Philadelphia, PA • Since 1819

An Emergency Response System Reevaluated

Sara is a fiercely independent 86-year-old, who has lived in the same Center City apartment, once shared with her mother, for over 50-years. A single woman who never married, Sara worked until retirement. She derives monthly income of $1,045 from Social Security, SNAP and a stipend from FHBS. Other public entitlements include a rent rebate and PACE. Until recently, Sara was relatively healthy and went daily to the PCA Senior Center on South Broad Street; on Fridays she attended the Shabbat program at the Jewish Community Services Building. These resources were especially important during the administration of Pennsylvania Governor Tom Corbett, who reinstated an assets test for SNAP recipients causing Sara to lose her benefits. (Sara has squirreled away approximately $14,000 to cover the rent increase she fears will force her to move and the cost of her burial.)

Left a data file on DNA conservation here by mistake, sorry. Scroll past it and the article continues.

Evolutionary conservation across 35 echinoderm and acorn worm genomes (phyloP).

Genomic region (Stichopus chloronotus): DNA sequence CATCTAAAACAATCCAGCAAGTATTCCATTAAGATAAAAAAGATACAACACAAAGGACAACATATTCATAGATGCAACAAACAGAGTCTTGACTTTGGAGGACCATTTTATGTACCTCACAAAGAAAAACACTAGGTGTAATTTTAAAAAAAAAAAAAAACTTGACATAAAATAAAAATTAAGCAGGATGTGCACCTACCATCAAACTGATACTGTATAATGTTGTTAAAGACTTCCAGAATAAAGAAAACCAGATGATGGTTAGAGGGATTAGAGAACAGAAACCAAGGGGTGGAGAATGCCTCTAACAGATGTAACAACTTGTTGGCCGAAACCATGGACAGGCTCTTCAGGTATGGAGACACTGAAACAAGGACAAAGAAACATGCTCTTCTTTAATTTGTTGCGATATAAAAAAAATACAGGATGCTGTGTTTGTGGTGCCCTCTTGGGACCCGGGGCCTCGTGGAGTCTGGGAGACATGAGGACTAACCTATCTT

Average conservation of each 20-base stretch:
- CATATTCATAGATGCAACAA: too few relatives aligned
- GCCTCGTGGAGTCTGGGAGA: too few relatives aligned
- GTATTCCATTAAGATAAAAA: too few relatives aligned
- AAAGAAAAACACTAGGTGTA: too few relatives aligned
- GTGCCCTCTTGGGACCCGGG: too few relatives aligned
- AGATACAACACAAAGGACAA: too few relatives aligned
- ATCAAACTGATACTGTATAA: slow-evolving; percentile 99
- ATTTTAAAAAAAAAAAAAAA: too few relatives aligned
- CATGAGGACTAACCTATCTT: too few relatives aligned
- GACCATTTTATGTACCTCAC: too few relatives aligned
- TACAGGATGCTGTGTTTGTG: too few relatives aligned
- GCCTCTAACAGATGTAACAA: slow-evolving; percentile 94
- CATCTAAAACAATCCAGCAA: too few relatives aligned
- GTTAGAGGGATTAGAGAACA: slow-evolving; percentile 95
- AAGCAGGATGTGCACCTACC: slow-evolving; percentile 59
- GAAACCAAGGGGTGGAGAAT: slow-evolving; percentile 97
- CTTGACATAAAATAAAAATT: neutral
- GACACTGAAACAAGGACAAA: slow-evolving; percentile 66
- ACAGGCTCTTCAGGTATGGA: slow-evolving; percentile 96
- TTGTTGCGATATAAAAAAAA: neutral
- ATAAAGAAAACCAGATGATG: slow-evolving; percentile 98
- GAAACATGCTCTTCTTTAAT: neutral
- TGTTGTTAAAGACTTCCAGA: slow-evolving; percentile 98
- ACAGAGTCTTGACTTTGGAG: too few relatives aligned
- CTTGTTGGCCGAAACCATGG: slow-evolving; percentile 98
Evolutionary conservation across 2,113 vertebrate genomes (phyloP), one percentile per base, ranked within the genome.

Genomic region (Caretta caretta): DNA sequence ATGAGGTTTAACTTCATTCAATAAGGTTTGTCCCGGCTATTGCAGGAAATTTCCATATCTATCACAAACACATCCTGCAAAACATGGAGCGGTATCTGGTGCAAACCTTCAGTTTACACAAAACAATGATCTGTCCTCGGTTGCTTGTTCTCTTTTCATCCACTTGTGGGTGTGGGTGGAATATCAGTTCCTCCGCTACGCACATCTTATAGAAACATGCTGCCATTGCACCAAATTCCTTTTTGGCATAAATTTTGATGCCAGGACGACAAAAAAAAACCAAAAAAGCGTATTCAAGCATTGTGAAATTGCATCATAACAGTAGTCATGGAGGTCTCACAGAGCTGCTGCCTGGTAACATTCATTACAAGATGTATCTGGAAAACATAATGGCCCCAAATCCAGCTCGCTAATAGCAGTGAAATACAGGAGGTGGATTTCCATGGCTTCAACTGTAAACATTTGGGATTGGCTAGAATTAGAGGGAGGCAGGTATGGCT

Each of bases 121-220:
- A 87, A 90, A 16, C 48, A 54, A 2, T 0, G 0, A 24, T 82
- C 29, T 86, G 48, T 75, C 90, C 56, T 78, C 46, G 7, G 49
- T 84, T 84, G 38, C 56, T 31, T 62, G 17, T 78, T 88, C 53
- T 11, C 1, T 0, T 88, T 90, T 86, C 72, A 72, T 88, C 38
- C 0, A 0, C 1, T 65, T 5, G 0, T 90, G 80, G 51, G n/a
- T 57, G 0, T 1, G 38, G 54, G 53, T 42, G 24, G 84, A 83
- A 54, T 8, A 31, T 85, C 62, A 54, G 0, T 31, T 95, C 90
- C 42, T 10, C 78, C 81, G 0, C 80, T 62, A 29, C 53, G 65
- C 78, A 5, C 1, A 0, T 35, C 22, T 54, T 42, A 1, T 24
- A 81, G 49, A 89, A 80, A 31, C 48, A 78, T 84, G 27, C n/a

It took two different social workers and several years to convince Sara to accept an FHBS monthly stipend and a personal emergency response system. She was enrolled in our ERS program in March of 2013. Despite the fact that she was told repeatedly that the equipment is useless unless the call button is on one’s person, Sara insisted upon keeping it on a crystal elephant on a table near her phone. She called it her “good luck charm” because having it there was a guarantee she would never need to use it. In late June, she woke up in the middle of the night, tried to get out of bed and could not move. The crystal elephant was not within reach. Sara screamed for an hour and a half before someone heard her and called the building’s property manager. He arrived and, subsequently, summoned an ambulance.

On July 8, Sara’s social worker made a home visit. Sara said, “All I know is I never had the need. Sometimes when people get ill, they get so scared they forget what they should.” The following day, she used her ERS to call for assistance and was readmitted to the hospital. She is now home with assistance from an aide.

Written by Eileen S. Sklaroff